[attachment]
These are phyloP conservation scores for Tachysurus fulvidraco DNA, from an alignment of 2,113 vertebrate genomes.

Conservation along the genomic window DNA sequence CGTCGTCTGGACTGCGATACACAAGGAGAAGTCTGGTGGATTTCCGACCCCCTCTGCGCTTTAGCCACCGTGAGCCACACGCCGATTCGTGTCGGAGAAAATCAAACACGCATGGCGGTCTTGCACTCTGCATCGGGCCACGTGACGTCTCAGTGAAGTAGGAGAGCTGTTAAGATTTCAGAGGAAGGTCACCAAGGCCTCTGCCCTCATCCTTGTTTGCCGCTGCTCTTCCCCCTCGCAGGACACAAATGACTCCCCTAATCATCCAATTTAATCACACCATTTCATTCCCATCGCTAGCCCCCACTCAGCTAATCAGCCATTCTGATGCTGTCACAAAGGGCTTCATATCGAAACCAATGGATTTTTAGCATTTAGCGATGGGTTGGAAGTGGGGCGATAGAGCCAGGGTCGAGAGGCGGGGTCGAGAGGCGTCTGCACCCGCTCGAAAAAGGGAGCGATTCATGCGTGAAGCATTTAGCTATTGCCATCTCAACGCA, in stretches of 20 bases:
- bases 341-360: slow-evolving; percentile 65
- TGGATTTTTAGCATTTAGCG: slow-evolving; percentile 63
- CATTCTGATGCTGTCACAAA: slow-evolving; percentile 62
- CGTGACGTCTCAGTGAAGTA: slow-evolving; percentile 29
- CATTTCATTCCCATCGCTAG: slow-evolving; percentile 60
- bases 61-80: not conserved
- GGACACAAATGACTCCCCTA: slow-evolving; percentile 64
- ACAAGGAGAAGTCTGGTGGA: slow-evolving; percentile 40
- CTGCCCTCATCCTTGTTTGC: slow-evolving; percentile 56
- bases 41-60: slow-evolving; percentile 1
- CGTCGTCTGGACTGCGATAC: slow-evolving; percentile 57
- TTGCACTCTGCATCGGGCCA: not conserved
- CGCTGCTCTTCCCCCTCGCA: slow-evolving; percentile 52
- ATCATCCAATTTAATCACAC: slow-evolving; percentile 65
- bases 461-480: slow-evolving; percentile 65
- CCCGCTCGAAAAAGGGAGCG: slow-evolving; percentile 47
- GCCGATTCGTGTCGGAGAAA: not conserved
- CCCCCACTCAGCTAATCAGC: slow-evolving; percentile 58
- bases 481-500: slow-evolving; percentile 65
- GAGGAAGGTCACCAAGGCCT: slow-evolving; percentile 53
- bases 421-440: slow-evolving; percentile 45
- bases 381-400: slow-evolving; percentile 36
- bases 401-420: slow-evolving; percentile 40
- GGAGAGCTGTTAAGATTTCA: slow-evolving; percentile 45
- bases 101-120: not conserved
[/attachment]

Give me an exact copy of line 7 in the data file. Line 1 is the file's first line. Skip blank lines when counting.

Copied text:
- CATTTCATTCCCATCGCTAG: slow-evolving; percentile 60